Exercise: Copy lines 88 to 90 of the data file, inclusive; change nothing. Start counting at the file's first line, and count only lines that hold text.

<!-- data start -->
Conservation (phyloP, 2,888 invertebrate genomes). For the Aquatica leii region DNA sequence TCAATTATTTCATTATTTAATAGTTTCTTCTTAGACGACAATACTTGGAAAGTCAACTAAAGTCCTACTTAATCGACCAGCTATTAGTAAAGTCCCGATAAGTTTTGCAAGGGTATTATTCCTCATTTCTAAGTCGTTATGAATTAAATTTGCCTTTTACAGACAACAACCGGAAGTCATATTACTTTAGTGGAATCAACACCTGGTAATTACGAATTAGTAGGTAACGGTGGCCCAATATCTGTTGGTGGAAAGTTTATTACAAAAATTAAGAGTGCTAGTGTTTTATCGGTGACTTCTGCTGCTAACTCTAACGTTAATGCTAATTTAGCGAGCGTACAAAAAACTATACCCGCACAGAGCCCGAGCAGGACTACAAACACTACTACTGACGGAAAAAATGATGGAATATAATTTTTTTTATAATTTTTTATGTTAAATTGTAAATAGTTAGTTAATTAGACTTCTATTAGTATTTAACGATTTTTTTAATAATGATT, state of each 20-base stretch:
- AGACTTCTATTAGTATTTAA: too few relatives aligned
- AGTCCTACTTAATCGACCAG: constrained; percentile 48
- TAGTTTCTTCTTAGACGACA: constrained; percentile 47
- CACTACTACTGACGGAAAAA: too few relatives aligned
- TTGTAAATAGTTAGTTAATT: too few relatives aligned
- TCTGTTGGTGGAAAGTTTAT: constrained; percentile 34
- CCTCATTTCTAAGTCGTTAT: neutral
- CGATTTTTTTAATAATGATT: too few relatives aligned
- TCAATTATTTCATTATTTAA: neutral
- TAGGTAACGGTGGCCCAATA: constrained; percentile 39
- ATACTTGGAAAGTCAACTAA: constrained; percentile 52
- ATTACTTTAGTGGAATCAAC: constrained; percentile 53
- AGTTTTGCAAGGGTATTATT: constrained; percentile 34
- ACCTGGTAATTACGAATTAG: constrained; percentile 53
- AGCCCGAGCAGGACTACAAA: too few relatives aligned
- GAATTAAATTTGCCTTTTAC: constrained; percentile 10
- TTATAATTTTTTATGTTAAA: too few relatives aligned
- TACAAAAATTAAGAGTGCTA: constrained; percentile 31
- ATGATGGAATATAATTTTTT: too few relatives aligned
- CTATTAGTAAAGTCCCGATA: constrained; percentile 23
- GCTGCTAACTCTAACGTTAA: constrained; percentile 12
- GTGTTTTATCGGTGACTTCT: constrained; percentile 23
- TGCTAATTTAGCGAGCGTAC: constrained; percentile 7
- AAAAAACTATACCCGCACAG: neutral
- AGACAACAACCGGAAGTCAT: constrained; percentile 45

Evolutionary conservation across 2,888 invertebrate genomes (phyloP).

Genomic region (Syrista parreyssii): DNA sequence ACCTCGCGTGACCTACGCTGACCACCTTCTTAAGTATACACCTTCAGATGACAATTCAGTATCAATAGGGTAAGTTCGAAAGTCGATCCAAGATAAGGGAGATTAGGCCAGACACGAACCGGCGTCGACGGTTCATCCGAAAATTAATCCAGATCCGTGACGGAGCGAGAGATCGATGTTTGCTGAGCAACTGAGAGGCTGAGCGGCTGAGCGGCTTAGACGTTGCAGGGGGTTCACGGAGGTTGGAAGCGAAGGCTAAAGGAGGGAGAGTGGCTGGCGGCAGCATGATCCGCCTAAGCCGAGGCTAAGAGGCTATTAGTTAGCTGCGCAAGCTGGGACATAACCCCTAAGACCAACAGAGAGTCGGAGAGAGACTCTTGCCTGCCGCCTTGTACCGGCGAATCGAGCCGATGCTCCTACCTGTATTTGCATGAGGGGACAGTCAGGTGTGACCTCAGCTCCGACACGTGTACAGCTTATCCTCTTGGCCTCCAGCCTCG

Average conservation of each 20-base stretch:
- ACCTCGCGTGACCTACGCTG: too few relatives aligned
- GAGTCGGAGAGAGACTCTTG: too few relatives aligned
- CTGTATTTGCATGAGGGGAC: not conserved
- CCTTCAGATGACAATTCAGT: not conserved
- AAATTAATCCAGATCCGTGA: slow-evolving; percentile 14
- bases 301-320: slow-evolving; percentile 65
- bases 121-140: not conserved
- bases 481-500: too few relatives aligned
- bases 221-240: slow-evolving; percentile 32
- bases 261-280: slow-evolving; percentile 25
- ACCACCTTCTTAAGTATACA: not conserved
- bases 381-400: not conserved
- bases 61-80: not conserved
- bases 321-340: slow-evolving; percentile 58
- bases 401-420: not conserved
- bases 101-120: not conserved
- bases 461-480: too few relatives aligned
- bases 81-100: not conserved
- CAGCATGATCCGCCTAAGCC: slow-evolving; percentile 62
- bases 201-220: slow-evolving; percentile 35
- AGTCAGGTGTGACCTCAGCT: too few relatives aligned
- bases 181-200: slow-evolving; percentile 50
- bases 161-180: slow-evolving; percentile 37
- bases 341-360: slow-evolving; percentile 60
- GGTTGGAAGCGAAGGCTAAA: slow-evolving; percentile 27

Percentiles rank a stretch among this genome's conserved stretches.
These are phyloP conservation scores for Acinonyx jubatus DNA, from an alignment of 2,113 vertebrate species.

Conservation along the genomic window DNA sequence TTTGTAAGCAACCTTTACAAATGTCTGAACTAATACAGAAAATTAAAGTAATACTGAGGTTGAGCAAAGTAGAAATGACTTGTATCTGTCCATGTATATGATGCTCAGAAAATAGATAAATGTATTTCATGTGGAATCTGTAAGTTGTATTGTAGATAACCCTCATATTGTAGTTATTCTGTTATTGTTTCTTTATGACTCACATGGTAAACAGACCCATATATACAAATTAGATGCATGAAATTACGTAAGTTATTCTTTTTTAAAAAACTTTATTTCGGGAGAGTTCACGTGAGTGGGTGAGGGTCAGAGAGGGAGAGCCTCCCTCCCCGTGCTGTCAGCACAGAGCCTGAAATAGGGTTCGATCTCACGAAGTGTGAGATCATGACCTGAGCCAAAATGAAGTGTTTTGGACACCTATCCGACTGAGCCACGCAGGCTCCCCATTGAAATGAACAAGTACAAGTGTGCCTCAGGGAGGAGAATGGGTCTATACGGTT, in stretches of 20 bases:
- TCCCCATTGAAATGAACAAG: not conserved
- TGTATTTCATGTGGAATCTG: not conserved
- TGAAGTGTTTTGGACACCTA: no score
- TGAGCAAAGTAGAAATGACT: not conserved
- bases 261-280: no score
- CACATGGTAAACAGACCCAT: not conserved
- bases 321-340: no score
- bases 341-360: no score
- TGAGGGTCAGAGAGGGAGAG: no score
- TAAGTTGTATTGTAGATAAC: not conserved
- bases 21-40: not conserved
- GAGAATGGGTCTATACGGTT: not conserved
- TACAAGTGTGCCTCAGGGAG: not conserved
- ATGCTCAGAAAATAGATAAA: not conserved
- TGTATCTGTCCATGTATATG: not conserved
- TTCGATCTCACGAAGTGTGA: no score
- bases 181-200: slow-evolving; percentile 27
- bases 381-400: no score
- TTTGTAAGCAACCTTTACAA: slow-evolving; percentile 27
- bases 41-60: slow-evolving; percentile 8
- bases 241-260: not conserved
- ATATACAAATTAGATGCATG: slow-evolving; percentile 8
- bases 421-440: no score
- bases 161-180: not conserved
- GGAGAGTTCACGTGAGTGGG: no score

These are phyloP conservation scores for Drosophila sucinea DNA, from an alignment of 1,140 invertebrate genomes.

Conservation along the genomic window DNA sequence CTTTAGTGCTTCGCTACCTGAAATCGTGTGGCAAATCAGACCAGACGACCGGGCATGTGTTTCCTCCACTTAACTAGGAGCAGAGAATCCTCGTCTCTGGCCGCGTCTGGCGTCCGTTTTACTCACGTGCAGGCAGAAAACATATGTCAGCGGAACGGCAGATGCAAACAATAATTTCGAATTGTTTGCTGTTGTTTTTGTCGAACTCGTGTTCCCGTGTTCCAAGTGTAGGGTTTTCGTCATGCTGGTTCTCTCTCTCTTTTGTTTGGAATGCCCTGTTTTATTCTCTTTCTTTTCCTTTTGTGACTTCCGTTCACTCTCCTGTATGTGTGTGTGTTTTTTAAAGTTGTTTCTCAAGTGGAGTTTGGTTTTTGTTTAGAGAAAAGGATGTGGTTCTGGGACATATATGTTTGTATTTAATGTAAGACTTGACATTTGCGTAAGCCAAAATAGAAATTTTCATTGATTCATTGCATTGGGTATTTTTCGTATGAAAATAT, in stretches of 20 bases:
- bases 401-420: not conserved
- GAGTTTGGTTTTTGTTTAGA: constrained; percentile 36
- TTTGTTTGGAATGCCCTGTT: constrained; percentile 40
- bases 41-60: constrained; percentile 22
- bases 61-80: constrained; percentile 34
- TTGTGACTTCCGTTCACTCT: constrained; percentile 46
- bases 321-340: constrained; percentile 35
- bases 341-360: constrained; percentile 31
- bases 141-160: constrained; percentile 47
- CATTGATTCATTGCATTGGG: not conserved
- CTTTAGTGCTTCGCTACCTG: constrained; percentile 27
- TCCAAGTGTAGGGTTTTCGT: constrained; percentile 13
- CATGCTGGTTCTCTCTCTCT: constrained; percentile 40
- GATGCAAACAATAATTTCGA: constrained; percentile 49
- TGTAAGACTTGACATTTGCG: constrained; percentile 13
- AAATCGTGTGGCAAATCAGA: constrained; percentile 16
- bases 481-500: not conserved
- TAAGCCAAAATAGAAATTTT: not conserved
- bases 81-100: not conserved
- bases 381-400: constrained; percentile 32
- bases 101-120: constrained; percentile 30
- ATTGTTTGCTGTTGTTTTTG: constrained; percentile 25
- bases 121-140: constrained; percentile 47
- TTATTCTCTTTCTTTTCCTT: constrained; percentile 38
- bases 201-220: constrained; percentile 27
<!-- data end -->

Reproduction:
- bases 41-60: constrained; percentile 22
- bases 61-80: constrained; percentile 34
- TTGTGACTTCCGTTCACTCT: constrained; percentile 46